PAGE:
We all laugh at horoscopes and the people who read them, but I am not sure the financial pages of our newspapers (or the people who read them) are much better. Had I, for example, never read a single article in them, not only would I have been none the poorer, but I suspect I would have been none the less wise (or foolish).
‘Young people today are being robbed…[o]f their rights… freedom… dignity… [and] futures…[by] the world-straddling engine of theft, degradation, manipulation, and social control we call the welfare state.’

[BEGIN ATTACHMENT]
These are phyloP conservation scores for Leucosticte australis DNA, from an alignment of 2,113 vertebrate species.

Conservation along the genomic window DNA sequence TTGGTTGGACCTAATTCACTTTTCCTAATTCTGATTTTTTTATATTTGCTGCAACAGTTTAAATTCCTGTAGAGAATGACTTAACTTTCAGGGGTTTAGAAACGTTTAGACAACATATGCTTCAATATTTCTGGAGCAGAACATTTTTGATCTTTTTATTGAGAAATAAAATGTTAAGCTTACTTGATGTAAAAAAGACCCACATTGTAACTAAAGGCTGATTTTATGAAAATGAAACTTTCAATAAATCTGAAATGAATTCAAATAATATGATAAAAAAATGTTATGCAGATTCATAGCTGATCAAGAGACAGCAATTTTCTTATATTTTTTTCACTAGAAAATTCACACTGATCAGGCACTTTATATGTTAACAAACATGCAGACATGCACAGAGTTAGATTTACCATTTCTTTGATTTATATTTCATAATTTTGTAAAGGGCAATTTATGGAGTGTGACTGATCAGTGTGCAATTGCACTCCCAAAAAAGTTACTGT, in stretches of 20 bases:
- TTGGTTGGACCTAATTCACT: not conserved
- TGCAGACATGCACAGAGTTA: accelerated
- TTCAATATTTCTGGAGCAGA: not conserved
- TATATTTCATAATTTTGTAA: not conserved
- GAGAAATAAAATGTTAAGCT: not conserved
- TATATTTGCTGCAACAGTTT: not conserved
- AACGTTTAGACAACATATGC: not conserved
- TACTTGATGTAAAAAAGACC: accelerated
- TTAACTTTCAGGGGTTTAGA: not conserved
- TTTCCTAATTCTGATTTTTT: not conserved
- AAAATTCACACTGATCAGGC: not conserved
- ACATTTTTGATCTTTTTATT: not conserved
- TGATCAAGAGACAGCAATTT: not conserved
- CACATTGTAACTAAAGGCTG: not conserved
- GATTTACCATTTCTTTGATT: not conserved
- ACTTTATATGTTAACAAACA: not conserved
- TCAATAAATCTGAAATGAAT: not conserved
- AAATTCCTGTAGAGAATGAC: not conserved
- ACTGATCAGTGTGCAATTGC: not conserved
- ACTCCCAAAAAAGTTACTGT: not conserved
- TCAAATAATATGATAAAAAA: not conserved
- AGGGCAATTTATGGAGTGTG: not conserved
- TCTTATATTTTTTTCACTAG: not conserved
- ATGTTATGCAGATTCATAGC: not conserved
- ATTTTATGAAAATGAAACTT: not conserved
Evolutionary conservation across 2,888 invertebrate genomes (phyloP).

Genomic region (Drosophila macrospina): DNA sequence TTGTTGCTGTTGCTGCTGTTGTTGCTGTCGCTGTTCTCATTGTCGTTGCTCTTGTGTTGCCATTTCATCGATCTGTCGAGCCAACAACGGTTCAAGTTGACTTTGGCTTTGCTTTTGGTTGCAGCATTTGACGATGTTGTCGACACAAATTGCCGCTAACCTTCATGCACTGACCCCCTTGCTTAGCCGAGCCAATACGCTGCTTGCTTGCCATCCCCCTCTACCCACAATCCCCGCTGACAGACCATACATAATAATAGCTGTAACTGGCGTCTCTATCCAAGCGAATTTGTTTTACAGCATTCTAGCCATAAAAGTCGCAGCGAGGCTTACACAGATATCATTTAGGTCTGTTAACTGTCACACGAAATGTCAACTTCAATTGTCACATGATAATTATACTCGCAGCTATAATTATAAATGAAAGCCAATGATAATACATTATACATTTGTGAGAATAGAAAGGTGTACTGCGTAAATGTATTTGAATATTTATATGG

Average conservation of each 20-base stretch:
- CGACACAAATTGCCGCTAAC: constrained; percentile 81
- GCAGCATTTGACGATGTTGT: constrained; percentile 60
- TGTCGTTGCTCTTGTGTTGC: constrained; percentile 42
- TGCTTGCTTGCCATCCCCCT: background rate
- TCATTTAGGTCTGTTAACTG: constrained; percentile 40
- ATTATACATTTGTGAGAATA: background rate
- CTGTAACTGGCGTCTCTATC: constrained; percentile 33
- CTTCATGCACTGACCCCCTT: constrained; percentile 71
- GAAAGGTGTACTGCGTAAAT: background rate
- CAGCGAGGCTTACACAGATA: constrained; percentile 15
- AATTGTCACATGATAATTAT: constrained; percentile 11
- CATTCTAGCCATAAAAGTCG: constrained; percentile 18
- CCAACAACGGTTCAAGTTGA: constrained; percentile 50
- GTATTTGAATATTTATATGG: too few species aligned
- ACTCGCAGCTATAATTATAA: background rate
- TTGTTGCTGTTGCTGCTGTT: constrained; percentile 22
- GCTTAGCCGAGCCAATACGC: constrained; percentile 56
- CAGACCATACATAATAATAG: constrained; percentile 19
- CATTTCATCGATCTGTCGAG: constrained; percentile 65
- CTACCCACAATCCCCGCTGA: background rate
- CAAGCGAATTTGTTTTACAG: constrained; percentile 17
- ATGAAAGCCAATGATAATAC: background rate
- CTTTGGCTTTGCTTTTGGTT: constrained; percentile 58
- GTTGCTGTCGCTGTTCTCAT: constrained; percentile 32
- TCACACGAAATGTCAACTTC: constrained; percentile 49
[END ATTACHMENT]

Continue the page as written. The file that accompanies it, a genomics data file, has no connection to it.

So Tom Palmer begins the editorial introduction to his anthology, After the Welfare State: Politicians Stole Your Future… You Can Get It Back…, on the welfare state and its alternatives. Along with this introduction, Palmer contributes three of the volume’s nine contributions.
As is apparent from his opening statement, Palmer has a very low opinion of the welfare state. He considers it responsible for the economic and financial turmoil in which much of the world currently finds itself. In the next sentence to the one just quoted, he continues:
‘The welfare state is responsible for two current crises: the financial crisis that has slowed down or even reversed growth and stalled economies around the world, and the debt crisis that is gripping Europe, the United States, and other countries.’
A main theme of the anthology is that the current welfare spending by western liberal democracies is no longer sustainable, especially that on health care and pensions.